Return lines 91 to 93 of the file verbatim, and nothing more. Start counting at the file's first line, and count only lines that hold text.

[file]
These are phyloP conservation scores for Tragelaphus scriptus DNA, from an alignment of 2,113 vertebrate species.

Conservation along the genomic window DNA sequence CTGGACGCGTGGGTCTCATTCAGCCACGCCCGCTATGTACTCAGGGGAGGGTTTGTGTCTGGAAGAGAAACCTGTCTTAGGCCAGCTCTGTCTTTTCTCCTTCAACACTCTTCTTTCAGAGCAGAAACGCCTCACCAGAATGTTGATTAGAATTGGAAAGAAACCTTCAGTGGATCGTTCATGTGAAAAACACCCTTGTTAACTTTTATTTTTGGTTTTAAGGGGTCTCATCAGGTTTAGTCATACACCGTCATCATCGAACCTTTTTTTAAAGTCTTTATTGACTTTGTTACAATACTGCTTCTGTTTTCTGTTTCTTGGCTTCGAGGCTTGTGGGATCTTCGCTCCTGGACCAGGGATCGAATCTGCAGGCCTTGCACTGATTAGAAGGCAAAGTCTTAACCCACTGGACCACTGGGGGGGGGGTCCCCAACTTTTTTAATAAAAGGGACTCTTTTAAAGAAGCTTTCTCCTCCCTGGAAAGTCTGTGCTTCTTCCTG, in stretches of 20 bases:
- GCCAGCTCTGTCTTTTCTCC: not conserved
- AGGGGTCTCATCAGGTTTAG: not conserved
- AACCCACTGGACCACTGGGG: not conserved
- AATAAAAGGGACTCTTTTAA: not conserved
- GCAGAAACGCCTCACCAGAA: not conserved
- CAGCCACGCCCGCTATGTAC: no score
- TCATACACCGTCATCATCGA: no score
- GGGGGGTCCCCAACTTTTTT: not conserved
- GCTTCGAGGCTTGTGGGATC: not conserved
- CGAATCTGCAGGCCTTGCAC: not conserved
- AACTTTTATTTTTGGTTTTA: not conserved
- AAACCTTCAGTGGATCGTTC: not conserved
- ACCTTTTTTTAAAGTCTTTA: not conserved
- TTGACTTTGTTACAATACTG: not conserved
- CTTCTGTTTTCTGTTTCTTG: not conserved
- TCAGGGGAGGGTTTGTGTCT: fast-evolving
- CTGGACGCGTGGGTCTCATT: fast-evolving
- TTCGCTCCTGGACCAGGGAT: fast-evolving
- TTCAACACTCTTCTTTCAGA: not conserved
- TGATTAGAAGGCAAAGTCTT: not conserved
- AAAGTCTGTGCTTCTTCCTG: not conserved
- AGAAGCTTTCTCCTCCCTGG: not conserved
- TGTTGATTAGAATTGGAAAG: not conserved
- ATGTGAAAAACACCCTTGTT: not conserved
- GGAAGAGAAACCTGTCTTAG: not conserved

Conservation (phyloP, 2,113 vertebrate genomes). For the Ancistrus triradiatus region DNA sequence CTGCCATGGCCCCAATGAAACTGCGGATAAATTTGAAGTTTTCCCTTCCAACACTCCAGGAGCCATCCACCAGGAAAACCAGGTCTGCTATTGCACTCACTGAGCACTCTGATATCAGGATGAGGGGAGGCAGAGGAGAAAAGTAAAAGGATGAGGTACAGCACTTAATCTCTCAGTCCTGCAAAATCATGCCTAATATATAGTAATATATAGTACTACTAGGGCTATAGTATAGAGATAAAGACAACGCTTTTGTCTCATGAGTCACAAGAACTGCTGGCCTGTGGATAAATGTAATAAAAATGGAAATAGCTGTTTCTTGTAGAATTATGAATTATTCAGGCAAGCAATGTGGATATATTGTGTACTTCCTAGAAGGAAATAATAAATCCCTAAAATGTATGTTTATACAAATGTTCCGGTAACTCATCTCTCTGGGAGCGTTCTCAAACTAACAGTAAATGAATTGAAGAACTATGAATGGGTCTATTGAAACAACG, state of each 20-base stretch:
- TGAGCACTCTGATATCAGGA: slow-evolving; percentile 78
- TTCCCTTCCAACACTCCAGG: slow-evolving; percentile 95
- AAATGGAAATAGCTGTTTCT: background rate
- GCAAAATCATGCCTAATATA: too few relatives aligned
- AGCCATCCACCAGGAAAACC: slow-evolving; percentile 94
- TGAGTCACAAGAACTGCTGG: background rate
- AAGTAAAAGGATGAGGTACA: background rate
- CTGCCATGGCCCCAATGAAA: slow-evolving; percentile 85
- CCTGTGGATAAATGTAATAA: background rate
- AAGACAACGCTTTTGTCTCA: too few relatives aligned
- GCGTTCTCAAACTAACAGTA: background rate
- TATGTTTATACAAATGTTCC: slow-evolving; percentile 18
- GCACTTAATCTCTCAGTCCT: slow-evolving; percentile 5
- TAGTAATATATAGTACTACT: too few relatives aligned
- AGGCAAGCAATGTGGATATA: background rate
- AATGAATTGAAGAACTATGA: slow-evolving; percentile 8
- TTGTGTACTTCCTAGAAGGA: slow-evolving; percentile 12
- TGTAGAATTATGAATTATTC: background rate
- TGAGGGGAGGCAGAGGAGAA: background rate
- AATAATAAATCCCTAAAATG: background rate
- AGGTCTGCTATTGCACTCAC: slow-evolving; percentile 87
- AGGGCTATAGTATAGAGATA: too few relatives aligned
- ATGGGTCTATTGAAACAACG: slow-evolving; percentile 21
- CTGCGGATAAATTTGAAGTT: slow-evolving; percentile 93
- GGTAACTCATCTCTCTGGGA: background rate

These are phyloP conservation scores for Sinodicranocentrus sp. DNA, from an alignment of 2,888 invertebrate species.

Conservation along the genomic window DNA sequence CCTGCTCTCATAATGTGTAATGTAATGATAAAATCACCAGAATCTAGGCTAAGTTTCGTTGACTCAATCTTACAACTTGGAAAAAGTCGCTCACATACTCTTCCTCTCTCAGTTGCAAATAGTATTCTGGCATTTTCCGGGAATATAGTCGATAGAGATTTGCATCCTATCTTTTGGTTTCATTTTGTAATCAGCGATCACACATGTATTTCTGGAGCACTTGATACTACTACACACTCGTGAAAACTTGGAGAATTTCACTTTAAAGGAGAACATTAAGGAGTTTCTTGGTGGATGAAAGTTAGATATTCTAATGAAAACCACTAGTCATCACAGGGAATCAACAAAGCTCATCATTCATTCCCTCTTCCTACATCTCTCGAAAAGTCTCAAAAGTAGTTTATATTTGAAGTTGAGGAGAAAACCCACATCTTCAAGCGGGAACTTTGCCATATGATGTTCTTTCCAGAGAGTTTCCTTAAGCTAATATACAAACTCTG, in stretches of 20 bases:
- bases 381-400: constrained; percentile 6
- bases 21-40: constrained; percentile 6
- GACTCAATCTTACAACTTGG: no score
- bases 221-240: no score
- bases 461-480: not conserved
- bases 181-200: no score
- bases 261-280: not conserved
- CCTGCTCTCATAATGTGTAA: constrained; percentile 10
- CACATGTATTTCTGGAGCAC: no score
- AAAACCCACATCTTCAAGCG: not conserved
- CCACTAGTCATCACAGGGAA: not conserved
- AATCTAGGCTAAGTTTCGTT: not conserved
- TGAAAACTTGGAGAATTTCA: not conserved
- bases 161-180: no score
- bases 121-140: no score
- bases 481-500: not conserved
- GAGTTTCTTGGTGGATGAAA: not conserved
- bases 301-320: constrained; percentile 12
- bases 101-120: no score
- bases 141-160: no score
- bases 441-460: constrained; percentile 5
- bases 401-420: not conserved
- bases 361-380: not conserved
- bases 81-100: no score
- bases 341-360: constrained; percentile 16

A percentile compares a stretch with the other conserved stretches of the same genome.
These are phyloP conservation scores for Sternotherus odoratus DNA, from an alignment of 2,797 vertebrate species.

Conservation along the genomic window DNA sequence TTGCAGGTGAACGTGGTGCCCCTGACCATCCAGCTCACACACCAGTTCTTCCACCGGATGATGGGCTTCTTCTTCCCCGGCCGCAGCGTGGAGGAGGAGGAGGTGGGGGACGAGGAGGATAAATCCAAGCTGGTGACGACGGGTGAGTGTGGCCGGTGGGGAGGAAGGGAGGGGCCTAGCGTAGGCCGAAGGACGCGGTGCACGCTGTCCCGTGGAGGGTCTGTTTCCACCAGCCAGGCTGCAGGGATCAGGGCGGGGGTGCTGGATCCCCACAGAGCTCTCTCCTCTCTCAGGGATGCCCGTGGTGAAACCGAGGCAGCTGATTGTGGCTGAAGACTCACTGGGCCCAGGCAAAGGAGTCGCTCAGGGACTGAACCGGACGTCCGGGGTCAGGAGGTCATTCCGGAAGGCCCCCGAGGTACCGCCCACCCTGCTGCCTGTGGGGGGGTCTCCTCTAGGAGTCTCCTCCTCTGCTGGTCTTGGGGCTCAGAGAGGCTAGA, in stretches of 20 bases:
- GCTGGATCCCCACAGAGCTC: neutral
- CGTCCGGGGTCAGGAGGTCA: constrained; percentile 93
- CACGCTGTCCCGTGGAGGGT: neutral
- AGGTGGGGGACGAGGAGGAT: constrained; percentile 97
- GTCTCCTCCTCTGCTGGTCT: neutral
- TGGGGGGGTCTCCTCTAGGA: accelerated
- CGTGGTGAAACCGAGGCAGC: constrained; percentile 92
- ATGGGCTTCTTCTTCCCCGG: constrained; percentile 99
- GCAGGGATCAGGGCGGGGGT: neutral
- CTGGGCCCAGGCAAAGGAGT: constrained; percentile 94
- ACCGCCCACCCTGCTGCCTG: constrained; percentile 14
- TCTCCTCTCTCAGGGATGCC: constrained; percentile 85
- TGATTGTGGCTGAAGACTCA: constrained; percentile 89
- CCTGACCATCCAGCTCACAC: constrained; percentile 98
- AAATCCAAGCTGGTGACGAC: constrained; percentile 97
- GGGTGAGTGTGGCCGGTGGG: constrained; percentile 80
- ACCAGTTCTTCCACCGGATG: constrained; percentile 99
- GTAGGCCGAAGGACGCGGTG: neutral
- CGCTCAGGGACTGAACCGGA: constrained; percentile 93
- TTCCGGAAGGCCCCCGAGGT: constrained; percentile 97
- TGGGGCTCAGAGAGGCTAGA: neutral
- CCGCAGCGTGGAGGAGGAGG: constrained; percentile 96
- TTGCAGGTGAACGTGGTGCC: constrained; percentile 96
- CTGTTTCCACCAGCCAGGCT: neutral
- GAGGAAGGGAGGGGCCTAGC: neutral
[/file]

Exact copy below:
- ATGGGCTTCTTCTTCCCCGG: constrained; percentile 99
- GCAGGGATCAGGGCGGGGGT: neutral
- CTGGGCCCAGGCAAAGGAGT: constrained; percentile 94